Selecting Courses

The Department of German Studies offers courses ranging from the elementary level (for students with no knowledge of German) through advanced-level courses in German language and culture. The department reviews the course selection of each entering student, taking into consideration her school and AP records together with her answers to a questionnaire and the results of her online placement exam.  You may find more information about the departmental major and minor in the German Studies section of the Bulletin and Course Catalog.  Five College courses in German can be found in the Five College Course Catalog.

Spring 2018 Courses

Elementary German (GRMST-102-01/02)

This course introduces speaking, reading, and writing German. Cultural and literary readings together with frequent use of video and other online resources dealing with everyday situations and experiences in the German-speaking countries sensitize students to the cultural context in which the language is used. Weekly conversation sessions with a German language assistant supplement class work.

Van Handle MWF 8:35-9:50 Gortcheva MWF 8:35-9:50

Intensive Elementary German (GRMST-103)

Two semesters in one. Practice in speaking, reading, and writing German. Cultural and literary readings together with frequent use of online resources dealing with everyday situations and experiences in the German-speaking countries sensitize students to the cultural context in which the language is used. Weekly conversation sessions with German language assistant supplement class work.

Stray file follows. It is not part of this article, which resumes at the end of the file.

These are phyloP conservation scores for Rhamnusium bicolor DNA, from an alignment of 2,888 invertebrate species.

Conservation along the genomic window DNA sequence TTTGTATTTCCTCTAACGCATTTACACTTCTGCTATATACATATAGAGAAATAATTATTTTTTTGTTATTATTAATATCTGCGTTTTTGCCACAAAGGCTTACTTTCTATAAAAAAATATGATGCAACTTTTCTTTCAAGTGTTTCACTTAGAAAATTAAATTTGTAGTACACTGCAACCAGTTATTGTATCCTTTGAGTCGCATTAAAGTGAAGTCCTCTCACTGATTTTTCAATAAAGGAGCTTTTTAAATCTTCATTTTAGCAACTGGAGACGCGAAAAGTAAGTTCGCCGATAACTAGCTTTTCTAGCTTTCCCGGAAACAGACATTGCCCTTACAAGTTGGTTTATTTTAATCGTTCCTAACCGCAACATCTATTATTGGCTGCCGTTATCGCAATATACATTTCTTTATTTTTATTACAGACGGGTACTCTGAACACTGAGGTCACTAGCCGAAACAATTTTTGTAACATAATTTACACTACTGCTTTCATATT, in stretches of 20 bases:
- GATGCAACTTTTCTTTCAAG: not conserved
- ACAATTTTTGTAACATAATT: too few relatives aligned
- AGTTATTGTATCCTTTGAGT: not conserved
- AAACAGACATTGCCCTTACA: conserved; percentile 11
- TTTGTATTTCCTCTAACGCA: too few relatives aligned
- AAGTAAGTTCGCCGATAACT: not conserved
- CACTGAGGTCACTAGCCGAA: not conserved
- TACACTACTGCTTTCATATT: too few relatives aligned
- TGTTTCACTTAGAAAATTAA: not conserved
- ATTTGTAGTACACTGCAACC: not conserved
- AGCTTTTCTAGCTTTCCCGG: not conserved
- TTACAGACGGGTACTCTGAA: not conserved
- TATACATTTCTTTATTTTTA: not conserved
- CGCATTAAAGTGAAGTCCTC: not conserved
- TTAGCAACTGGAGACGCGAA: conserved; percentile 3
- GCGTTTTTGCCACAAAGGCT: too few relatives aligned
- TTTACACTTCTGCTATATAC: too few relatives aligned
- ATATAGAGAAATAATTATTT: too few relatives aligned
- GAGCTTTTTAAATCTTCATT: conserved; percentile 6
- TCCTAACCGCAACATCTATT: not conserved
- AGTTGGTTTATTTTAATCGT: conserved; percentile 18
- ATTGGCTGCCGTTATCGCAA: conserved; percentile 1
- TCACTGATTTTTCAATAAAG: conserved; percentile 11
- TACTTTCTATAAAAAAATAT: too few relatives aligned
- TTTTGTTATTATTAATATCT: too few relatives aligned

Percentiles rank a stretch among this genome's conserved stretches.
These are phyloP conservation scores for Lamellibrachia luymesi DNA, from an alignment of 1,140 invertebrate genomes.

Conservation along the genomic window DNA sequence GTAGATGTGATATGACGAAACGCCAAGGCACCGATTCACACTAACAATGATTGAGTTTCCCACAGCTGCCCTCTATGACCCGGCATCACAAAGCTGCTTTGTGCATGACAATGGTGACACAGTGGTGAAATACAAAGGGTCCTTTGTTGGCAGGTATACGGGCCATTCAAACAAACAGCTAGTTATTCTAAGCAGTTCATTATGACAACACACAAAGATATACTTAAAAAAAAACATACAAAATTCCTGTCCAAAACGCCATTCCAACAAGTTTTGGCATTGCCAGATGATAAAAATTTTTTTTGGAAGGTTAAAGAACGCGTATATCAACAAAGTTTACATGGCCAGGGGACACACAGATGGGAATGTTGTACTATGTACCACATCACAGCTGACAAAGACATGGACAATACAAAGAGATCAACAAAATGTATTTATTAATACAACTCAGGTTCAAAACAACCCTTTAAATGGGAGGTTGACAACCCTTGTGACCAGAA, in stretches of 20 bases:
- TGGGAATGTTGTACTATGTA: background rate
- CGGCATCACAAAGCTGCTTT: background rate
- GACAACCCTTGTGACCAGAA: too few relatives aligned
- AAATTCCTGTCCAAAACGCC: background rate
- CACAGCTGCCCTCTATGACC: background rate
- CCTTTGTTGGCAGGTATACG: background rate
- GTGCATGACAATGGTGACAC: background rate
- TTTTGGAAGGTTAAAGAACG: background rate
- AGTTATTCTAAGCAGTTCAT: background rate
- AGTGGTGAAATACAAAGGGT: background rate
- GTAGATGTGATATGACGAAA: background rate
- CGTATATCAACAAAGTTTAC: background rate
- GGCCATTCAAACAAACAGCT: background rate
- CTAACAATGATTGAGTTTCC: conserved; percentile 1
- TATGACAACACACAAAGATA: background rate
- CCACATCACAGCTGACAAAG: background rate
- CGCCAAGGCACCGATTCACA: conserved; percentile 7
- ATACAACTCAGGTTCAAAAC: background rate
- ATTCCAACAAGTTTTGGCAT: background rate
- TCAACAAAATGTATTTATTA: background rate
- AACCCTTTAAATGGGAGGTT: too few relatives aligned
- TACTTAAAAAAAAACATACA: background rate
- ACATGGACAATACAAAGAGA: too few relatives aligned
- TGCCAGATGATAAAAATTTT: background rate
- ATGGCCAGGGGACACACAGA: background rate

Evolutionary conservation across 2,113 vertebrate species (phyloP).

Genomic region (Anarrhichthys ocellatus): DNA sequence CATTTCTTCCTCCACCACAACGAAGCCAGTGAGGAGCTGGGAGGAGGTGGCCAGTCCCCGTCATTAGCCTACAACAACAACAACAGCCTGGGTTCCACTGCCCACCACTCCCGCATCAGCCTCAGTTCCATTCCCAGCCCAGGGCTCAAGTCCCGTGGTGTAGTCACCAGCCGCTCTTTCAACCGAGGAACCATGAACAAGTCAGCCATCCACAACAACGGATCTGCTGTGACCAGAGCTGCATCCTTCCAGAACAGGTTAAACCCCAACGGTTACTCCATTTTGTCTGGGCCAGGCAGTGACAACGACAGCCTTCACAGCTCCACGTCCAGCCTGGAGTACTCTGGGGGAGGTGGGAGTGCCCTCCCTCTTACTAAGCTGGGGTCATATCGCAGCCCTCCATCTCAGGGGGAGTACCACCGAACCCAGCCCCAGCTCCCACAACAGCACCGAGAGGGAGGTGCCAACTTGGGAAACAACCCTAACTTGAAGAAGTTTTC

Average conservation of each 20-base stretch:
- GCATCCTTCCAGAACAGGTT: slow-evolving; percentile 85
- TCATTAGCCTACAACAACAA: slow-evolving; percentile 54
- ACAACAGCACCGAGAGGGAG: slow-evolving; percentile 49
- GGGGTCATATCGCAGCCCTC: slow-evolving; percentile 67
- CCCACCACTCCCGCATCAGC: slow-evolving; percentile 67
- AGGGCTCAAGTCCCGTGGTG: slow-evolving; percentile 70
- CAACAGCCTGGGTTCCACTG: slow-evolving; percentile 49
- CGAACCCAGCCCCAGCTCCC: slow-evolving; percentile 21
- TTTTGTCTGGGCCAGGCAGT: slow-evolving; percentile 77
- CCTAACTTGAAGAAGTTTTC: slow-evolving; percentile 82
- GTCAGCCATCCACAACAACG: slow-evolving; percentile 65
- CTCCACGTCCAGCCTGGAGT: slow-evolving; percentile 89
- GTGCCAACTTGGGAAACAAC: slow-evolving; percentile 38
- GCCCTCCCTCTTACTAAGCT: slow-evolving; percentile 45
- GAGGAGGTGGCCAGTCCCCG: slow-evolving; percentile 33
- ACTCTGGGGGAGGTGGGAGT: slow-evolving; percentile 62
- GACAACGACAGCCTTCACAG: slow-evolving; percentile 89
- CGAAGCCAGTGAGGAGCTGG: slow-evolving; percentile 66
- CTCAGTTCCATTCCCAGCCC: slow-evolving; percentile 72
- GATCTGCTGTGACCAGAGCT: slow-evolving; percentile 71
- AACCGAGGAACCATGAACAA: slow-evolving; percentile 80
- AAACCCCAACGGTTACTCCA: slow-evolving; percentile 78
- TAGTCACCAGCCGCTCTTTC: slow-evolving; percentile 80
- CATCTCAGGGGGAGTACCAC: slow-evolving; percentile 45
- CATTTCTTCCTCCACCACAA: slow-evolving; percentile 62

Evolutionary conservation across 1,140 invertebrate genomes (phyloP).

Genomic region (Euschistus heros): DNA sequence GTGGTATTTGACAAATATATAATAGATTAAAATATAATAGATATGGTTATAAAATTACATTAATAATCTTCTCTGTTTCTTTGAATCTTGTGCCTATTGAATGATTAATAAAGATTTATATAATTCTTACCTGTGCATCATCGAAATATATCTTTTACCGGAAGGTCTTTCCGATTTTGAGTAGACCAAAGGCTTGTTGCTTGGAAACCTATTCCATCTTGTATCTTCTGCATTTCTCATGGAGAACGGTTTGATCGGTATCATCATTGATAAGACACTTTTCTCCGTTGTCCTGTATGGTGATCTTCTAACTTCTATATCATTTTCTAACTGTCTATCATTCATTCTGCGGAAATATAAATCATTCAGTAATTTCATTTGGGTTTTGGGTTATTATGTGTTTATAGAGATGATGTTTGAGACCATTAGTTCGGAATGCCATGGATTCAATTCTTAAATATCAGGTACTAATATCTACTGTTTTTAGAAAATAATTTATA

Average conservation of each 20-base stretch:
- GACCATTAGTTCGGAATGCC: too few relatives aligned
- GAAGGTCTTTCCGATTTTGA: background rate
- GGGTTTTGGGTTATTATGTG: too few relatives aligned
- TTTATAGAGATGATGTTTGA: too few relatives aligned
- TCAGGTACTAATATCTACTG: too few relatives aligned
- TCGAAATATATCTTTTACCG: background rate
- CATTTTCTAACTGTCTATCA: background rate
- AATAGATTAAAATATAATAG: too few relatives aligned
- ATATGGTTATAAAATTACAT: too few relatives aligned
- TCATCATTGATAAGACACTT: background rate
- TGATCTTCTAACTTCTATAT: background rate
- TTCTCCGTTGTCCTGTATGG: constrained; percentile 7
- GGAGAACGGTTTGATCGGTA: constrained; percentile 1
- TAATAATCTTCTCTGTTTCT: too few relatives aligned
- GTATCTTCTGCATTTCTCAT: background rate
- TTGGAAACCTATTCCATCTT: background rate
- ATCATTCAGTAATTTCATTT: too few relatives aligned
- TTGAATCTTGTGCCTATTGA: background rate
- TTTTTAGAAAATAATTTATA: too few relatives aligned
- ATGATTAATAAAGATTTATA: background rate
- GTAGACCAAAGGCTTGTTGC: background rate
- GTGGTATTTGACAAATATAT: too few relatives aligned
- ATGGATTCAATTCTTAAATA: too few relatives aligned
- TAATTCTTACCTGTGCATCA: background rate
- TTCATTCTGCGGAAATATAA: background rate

Lauer MTWF 8:35-9:50

Europe on the Edge (GRMST-205)

Europe embodies crossroads of multiple cultures, memories, migrations, and political demarcations. Taking a critical view of conventional paradigms of European nation states and "master" narratives, we study shifting European cultures and identities through multiple perspectives across time and space. What remains of the ancient and modern regimes? How have global movements, historical upheavals, and shifting boundaries within and adjacent to European borders from early empires to contemporary global networks affected the transformation of lives? Where is Europe heading today? Faculty from across the disciplines will join us to discuss Europe as a subject of global imagination and networks.